Candidates swarm Southern California, with a week to go before recall election

Gov. Gavin Newsom and Sen. Elizabeth Warren greet a crowd of supporters.
Gov. Gavin Newsom and Sen. Elizabeth Warren greet a crowd of supporters at a rally against the recall Saturday at Culver City High School.
(Genaro Molina / Los Angeles Times)

In a sprint to the finish, Gov. Gavin Newsom and his challengers campaigned across the state over Labor Day weekend, with just days to go before the Sept. 14 recall election.

On Monday, Newsom campaigned in Baldwin Hills with Rep. Karen Bass (D-Los Angeles), courting voters in the predominantly Black neighborhood of Los Angeles.

Republican front-runner Larry Elder held rallies in Castaic and Thousand Oaks to lock down conservative voters.


Former San Diego Mayor Kevin Faulconer stopped by that city’s East Village Friday and went on local TV over the weekend to discuss how he would address the homelessness crisis if elected.

Newsom’s events continued to feature Democratic Party leaders. Over the weekend, he campaigned with Sen. Elizabeth Warren (D-Mass.) in Culver City and Sen. Amy Klobuchar (D-Minn.) in Santa Ana. The combination of senators, both former presidential candidates, is meant to appeal to a broad spectrum of the Democratic Party — Warren with the most left-leaning voters, and Klobuchar, a former prosecutor, with moderates. Showcasing two of the nation’s most powerful women in Congress also sends a signal to female voters, among whom Newsom enjoys strong support.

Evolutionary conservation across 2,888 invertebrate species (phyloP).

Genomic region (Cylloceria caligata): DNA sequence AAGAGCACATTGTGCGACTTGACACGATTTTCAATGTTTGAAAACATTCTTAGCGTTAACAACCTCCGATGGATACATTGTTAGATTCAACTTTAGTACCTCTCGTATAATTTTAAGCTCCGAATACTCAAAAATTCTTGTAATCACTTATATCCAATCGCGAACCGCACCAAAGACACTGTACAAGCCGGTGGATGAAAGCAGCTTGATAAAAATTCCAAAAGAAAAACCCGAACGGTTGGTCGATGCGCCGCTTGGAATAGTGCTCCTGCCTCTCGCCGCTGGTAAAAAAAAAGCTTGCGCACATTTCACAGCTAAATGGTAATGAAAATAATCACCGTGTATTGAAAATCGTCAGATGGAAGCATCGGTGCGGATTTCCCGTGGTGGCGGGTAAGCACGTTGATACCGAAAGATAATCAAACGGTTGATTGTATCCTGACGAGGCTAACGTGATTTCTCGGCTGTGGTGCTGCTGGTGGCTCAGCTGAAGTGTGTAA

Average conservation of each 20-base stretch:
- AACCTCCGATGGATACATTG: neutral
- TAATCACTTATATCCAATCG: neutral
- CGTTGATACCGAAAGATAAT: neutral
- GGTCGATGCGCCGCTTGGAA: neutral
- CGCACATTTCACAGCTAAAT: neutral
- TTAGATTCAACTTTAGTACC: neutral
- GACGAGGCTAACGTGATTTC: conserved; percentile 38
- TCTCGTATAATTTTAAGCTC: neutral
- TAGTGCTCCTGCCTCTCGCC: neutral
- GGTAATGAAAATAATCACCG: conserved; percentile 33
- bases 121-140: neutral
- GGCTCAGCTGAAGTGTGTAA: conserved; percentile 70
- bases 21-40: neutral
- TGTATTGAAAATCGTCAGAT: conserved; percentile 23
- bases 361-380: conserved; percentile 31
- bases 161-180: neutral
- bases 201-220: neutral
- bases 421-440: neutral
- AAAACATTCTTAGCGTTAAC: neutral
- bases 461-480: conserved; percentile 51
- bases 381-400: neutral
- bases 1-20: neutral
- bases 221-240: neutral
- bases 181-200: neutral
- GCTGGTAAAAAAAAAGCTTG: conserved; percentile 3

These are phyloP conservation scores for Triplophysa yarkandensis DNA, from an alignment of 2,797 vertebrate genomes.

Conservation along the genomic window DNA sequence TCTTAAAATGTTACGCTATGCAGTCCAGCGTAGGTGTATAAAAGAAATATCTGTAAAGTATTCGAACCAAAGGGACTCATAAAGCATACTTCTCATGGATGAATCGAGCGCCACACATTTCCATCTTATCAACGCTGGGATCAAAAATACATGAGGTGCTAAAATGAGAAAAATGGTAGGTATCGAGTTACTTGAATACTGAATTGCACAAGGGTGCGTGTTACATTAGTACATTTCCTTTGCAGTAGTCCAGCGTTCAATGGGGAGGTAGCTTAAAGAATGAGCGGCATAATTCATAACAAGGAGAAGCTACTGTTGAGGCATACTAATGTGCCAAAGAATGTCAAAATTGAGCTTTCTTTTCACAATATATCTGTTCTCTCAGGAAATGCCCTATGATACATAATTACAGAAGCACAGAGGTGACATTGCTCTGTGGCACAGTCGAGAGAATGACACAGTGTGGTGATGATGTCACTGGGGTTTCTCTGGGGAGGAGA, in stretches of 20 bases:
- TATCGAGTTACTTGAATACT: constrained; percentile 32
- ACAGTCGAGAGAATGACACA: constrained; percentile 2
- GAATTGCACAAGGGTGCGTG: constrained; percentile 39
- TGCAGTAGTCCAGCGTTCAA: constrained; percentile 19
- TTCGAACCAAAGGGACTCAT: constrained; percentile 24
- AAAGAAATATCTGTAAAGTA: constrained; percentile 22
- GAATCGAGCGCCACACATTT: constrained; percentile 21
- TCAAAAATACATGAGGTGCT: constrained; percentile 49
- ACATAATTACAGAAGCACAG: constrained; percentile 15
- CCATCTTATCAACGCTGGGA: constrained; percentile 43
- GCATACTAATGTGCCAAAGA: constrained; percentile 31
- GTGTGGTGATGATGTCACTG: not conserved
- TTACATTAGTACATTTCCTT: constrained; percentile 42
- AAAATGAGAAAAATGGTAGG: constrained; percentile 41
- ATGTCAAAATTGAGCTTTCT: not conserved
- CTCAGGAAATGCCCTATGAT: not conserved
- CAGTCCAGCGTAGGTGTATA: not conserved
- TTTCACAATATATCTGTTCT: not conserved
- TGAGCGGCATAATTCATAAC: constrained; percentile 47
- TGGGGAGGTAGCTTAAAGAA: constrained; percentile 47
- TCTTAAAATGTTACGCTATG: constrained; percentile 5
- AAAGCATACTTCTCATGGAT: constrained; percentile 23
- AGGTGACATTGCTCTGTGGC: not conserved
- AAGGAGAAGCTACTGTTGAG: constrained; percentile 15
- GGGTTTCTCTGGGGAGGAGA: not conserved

Bolstering that message, Vice President Kamala Harris is scheduled to join him Wednesday for a campaign rally in the Bay Area.

Newsom’s Labor Day event was held at the headquarters of the African American Voter Registration, Education and Participation Project, which works to register Black voters in the state.

“If we don’t vote no, Larry Elder is going to be sworn in in a matter of weeks,” Newsom warned supporters.

Meanwhile, in Castaic, Elder, the conservative talk radio host, made his case to oust the governor. He faulted Newsom for failing public schools, the worsening homelessness crisis and an increase in the cost of living.

Gubernatorial candidate Larry Elder greets supporter.
Larry Elder, left, greets supporter Carrie Durden of Santa Clarita during a rally at Freedom’s Way Baptist Church in Castaic.
(Mel Melcon / Los Angeles Times)

“This is not a Republican takeover; this is a takeover from Californians who are absolutely fed up,” Elder said Monday. “I can’t think of a single front where we have been doing well. Great state — beautiful people, great natural resources. The only thing it needs is great leadership.”

On Sunday, Elder stood on top of the Oroville Dam with Rep. Doug LaMalfa (R-Richvale) and addressed the drought in California, charging that the Newsom administration is mismanaging the crisis. Later in the day, he held a rally in Durham, near Chico.

There are 46 recall challengers looking to replace Newsom. The first question California voters face in the Sept. 14 recall election is simple: Remove Newsom from office or keep him? The second question is where voters face a more complicated decision: whom to select, if anyone, from those vying to become governor if the recall succeeds.

Newsom, who enjoys a large fundraising advantage over his opponents, used that edge to stoke Democratic enthusiasm after a series of polls suggested that his fellow partisans were less engaged than Republicans and others who support the recall. More recent polls show that the governor has as much as a double-digit lead.

Newsom and his anti-recall allies have raised $72 million, more than double the pro-recall forces and GOP candidates combined, according to fundraising disclosure reports.


Staff writers Phil Willon, Julia Wick and Seema Mehta contributed to this report.